Conservatives have long chided the Federal Ninth Circuit Court of Appeals as the “Ninth Circus” for its overwhelmingly liberal bias. The conservative intellectual Thomas Sowell once joked back in 2003 that “One of these days, the 9th Circuit Court of Appeals may declare the Constitution unconstitutional.”

Of 9th Circuit opinions that are reviewed by the Supreme Court, the majority are overturned. To be fair, however, only 0.151% of their cases are evaluated by the Supreme Court, so the sample is biased. Regardless, there’s no denying that the 9th Circuit is the most liberal court in the nation. Jimmy Carter added 15 people to the 9th Circuit, out of 23 total judges at the time (there are now 29).  A 2007 look at Judicial Common Space scores (which measure a judge’s ideology) by political scientists Lee Epstein, Andrew Martin, Jeffrey Segal, and Chad Westerland found that the Ninth Circuit was among the most liberal courts. Only the 5th circuit is more liberal.

With that fact in mind, the 9th Circuit’s recent decision to uphold open carry in Hawaii is more surprising, and it’s a positive sign for gun rights advocates. As the Washington Free Beacon reported, “A panel of judges from the Ninth Circuit court of appeals ruled on Tuesday that Hawaii’s effective ban on the open carry of guns is unconstitutional. In a 2-1 ruling, the court found that the Second Amendment protects the right to openly carry a firearm in public for the purpose of self-defense. Judge Diarmuid F. O’Scannlain was joined by Judge Sandra S. Ikuta in the majority while Judge Richard R. Clifton dissented. The majority reversed the lower court ruling that upheld Hawaii’s effective ban on all forms of gun carry in the state.”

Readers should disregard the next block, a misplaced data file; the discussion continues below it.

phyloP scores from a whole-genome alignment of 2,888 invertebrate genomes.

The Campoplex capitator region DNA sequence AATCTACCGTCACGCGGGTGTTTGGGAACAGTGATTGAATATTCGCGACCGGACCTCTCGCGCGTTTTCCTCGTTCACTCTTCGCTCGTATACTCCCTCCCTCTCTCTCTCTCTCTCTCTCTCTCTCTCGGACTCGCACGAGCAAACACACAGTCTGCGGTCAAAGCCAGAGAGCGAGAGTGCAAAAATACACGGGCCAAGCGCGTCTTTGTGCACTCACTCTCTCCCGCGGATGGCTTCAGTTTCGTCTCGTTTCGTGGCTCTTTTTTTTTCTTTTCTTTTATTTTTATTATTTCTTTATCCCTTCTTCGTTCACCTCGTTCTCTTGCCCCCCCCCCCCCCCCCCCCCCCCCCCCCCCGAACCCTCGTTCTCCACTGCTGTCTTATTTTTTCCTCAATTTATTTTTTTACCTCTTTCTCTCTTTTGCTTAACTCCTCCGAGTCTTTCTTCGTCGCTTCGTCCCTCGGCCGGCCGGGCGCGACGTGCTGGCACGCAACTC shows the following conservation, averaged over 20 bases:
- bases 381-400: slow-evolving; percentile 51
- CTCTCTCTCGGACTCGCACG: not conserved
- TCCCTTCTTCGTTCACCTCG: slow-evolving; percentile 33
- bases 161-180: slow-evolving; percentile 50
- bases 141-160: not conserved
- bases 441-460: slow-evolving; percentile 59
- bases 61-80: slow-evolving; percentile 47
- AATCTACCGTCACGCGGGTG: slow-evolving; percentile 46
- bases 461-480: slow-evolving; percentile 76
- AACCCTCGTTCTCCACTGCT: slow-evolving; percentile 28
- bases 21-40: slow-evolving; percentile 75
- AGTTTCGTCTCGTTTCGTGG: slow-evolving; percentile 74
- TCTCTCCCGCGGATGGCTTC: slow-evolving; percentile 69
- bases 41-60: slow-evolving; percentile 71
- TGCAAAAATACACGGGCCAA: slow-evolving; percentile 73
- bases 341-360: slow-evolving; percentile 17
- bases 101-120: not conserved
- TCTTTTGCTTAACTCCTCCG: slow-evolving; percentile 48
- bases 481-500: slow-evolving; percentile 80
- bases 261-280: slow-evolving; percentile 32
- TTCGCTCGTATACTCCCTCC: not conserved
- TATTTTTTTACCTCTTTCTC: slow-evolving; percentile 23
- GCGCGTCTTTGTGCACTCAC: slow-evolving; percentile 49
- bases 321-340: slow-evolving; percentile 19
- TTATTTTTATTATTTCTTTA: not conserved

The judges who ruled in the majority wrote in their opinion “For better or for worse, the Second Amendment does protect a right to carry a firearm in public for self-defense… While many respectable scholars and activists might find virtue in a firearms-carry regime that restricts the right to a privileged few, ‘the enshrinement of constitutional rights necessarily takes certain policy choices off the table.”

Gun rights supporters celebrated the decision:

This occurred just days after the 9th circuit blocked California’s attempt to confiscate magazines.

Despite the wave of student-led rallies for stricter gun control earlier this year, they have few policy accomplishments to show for it. That band of activists may have convinced United Airlines and Delta to sever their discount program with the NRA, or get a few of Laura Ingrahm’s sponsors to stop advertising on her show, but they haven’t changed gun laws. Gun rights advocates, meanwhile, seem to be winning, even when the odds are stacked against them.

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